Ferrari and Porsche push for the EU to allow e-fuels after 2035

Ferrari and Porsche push for the EU to allow e-fuels after 2035

The European Union continues negotiating with Germany and Italy to unblock the rule that is intended to prohibit the sale of new cars with internal combustion engines in the common market from 2035. These countries claim that, after that date, it is allowed to brands continue to market thermal vehicles that use synthetic fuels.

Ferrari and Porsche push for the EU

Germany and Italy had previously agreed to the proposal, so its unexpected turnaround has gone down particularly badly in Brussels. The European Commission will study over the next few weeks how to integrate e-fuels into the new legislation. Ferrari and Porsche, two of the most reputable manufacturers on the old continent have been at the center of this heated debate.

While Porsche champions synthetic fuels as a way to accelerate the decarbonization of the sector and reduce emissions from the fleet of vehicles already on the road, Ferrari sees them as an opportunity to continue producing internal combustion engine cars and preserve its heritage.

E-fuels are obtained from the combination of recaptured carbon dioxide with green hydrogen (that is generated using renewable sources). Although these synthetic hydrocarbons have a neutral carbon balance, they do not solve the problem of NOx and particle emissions in cities; In addition, their production is very complex, inefficient, and expensive.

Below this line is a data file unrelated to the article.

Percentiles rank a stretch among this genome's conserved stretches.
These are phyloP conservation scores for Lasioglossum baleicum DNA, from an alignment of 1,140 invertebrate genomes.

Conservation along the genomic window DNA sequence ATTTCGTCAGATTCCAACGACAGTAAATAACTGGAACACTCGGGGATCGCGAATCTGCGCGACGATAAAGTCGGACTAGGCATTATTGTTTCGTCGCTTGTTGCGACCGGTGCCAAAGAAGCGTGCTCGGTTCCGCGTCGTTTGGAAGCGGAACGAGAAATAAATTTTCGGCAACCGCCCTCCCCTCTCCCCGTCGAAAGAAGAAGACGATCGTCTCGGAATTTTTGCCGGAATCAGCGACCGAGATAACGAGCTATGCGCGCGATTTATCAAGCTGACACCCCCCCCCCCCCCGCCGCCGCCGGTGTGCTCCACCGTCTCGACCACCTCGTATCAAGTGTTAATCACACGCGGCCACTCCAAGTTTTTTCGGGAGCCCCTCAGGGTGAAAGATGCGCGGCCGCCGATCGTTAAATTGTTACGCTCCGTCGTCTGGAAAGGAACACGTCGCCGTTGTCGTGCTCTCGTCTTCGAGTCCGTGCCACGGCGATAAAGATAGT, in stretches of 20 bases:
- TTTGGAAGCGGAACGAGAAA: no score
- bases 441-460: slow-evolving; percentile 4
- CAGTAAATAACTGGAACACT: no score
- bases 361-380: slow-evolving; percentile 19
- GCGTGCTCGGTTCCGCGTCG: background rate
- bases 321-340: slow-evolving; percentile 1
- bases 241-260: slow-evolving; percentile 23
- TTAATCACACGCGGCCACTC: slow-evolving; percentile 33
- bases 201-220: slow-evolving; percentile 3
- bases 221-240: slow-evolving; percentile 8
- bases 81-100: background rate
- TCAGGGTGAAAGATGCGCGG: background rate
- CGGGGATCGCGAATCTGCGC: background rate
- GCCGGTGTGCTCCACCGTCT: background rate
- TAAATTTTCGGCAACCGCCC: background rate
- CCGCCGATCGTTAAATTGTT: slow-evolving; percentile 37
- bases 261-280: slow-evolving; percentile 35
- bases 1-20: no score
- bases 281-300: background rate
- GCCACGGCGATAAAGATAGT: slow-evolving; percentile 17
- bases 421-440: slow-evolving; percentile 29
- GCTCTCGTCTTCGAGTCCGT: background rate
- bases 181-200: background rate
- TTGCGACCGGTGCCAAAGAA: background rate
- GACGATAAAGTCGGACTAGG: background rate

Europe is between a rock and a hard place

Everything indicates that this solution will be reserved for high-priced sports vehicles, which would explain the interest of Ferrari and Porsche in achieving an exception. That paints a future in which luxury brands will be able to continue producing thermal cars while the rest will go electric. Or what is the same, the richest European citizens will be able to continue polluting at will.

Transport & Environment has harshly criticized this situation. “The German government’s present threat does not provide the planning assurance that the European battery business requires. It will give the United States and China a leg up, which are about to overtake Europe with massive investments in electric cars and batteries.”

“I would say it’s almost pathetic,” says Thomas Ingenlath, CEO of Polestar. “Politicians and the business community should send a very clear message about the road forward.” If the exception is approved, the European goals will become less clear at a time when our sector sorely needs to increase its investments to avoid being absorbed by Chinese and American companies that see the importance of electric transportation for the future.

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